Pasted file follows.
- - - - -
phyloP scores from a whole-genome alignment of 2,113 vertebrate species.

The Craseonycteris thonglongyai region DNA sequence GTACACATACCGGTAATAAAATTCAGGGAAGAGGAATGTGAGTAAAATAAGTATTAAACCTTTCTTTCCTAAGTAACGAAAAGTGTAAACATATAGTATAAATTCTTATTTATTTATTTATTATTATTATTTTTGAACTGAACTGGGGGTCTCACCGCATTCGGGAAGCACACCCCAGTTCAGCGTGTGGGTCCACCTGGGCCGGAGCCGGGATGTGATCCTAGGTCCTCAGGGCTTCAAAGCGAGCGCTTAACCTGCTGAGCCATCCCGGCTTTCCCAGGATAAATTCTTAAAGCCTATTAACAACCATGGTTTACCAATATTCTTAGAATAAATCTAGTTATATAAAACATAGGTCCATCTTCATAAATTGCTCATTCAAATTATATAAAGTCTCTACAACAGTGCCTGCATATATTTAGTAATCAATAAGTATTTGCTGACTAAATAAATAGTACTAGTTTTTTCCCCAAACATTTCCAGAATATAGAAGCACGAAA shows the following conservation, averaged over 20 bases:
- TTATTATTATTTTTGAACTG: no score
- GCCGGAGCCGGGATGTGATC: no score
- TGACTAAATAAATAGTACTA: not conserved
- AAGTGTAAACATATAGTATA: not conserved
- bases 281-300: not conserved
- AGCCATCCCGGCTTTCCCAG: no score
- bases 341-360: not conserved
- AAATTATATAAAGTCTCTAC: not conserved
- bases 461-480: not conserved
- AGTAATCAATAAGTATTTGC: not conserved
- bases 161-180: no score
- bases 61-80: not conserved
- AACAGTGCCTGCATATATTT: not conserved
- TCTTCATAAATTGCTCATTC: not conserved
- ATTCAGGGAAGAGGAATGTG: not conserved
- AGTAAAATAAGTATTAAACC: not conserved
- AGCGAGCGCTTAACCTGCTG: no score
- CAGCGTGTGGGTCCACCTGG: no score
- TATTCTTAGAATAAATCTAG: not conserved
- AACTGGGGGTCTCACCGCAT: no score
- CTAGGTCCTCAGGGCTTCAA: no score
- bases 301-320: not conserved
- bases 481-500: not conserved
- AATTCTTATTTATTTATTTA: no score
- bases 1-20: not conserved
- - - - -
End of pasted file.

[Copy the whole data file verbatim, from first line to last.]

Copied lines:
phyloP scores from a whole-genome alignment of 2,113 vertebrate species.

The Craseonycteris thonglongyai region DNA sequence GTACACATACCGGTAATAAAATTCAGGGAAGAGGAATGTGAGTAAAATAAGTATTAAACCTTTCTTTCCTAAGTAACGAAAAGTGTAAACATATAGTATAAATTCTTATTTATTTATTTATTATTATTATTTTTGAACTGAACTGGGGGTCTCACCGCATTCGGGAAGCACACCCCAGTTCAGCGTGTGGGTCCACCTGGGCCGGAGCCGGGATGTGATCCTAGGTCCTCAGGGCTTCAAAGCGAGCGCTTAACCTGCTGAGCCATCCCGGCTTTCCCAGGATAAATTCTTAAAGCCTATTAACAACCATGGTTTACCAATATTCTTAGAATAAATCTAGTTATATAAAACATAGGTCCATCTTCATAAATTGCTCATTCAAATTATATAAAGTCTCTACAACAGTGCCTGCATATATTTAGTAATCAATAAGTATTTGCTGACTAAATAAATAGTACTAGTTTTTTCCCCAAACATTTCCAGAATATAGAAGCACGAAA shows the following conservation, averaged over 20 bases:
- TTATTATTATTTTTGAACTG: no score
- GCCGGAGCCGGGATGTGATC: no score
- TGACTAAATAAATAGTACTA: not conserved
- AAGTGTAAACATATAGTATA: not conserved
- bases 281-300: not conserved
- AGCCATCCCGGCTTTCCCAG: no score
- bases 341-360: not conserved
- AAATTATATAAAGTCTCTAC: not conserved
- bases 461-480: not conserved
- AGTAATCAATAAGTATTTGC: not conserved
- bases 161-180: no score
- bases 61-80: not conserved
- AACAGTGCCTGCATATATTT: not conserved
- TCTTCATAAATTGCTCATTC: not conserved
- ATTCAGGGAAGAGGAATGTG: not conserved
- AGTAAAATAAGTATTAAACC: not conserved
- AGCGAGCGCTTAACCTGCTG: no score
- CAGCGTGTGGGTCCACCTGG: no score
- TATTCTTAGAATAAATCTAG: not conserved
- AACTGGGGGTCTCACCGCAT: no score
- CTAGGTCCTCAGGGCTTCAA: no score
- bases 301-320: not conserved
- bases 481-500: not conserved
- AATTCTTATTTATTTATTTA: no score
- bases 1-20: not conserved